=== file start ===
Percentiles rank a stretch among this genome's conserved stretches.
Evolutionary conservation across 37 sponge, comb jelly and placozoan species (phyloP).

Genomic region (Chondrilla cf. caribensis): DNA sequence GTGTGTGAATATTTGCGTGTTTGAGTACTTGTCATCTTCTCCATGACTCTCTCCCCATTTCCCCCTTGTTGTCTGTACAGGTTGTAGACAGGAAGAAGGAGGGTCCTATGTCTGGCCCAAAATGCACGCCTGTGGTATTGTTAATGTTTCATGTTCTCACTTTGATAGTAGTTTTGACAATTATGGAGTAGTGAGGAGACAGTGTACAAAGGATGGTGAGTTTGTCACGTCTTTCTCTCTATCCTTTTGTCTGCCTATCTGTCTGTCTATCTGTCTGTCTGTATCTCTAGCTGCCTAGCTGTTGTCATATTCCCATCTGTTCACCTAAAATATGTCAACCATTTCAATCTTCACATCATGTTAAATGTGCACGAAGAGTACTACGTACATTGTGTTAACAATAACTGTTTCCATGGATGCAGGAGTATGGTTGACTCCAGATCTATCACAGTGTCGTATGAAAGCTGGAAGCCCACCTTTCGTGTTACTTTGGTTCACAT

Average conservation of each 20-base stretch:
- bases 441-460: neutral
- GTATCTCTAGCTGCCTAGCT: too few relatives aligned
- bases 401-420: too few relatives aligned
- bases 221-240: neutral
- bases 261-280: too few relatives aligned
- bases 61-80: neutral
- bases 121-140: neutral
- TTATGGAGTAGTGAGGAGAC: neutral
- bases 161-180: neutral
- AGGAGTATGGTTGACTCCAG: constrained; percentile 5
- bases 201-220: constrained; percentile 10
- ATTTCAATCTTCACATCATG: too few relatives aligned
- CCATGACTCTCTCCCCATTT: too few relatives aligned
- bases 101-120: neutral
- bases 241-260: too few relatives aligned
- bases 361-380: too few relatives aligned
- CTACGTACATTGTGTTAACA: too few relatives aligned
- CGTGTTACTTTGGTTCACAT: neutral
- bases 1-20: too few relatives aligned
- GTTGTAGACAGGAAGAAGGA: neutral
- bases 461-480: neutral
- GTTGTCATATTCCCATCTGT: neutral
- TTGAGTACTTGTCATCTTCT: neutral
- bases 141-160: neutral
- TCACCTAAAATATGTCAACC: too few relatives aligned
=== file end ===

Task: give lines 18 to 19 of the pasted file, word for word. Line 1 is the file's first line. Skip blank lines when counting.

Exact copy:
- bases 101-120: neutral
- bases 241-260: too few relatives aligned